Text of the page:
Algae/Seaweed Extract: an emollient, restoring moisture content to skin; claims to have antioxidant properties.

Alginated Zinc: Triplex A combination of Hydrolyzed Algin (which is derived from Brown Seaweed) and Zinc Sulphate to reduce the conditions favourable to acne by helping to regulate sebum (oil) production, destroy acne bacteria and reduce skin inflammation.
Allantoin: a botanical thought to have skin calming properties; possibly reduces irritation.
Alpha Lipoic Acid: an antioxidant; is both water and fat soluble so it can protect many areas of a cell. Also, has anti-inflammatory properties.
Alum: usually in crystal or powder form; has strong astringent properties; used in stypic sticks, popular with men who often nick themselves shaving.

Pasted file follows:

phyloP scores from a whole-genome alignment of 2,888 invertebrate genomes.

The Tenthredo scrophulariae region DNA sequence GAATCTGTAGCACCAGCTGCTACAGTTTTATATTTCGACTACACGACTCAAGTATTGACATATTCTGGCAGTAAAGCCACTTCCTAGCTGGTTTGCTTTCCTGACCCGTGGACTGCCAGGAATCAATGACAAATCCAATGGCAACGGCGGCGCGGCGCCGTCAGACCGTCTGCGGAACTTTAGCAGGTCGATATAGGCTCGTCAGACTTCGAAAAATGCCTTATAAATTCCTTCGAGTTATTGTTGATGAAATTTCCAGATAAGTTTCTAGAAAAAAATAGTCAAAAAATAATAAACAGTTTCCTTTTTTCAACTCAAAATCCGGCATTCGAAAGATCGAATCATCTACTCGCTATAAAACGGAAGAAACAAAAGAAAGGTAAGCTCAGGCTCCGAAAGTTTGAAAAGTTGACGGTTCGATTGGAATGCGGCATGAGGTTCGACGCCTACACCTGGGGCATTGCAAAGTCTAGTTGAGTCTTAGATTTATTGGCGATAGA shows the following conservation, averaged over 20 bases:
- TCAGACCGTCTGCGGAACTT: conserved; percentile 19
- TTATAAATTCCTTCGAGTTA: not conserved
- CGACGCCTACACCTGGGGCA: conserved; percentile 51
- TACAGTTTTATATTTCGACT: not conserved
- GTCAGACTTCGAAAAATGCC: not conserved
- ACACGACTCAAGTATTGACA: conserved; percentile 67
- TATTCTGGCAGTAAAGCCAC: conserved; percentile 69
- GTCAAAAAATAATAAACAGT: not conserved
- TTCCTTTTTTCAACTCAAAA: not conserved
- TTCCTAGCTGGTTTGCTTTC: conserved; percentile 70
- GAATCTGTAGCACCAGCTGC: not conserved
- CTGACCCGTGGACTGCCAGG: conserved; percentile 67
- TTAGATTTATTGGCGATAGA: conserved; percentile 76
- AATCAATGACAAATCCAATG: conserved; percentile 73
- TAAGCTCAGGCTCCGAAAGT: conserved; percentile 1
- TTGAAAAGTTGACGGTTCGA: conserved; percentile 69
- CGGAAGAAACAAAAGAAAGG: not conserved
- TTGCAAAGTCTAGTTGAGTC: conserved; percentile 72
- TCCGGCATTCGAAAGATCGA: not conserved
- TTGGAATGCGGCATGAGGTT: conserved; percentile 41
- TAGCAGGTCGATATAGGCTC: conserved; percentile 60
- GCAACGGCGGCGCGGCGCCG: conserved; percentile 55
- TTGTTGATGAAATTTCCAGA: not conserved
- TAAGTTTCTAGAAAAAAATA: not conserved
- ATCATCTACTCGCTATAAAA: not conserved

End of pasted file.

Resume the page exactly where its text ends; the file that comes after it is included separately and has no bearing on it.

Ascorbic Acid: vitamin C; an antioxidant and stimulant of collagen synthesis by skin cells (fibroblasts). Can also have skin lightening effect in certain preparations. Only L-ascorbic acid (as opposed to D-ascorbic acid) is effective.
Ascorbyl Palmitate: fat-soluble vitamin C derivative. Good antioxidant but less effective than vitamin C for stimulating collagen synthesis.
Avobenzone: UV radiation protection. (Butyl Methoxydibenzoylmethane) is an oil-soluble ingredient used in sunscreen products to absorb the full spectrum of UVA rays. It is a dibenzoylmethane derivative.

Beeswax: waxy component in many skin care products; provides moisture as well as a barrier mechanism. Also, an emulsifier (helps oil and water blending). May be mildly comedogenic.
Bemotrizinol: (Tinosorb S) UV radiation blocker used in sunscreens
Benzalkonium Chloride: Preservative; may occasionally cause allergy or sensitivity with continuous use.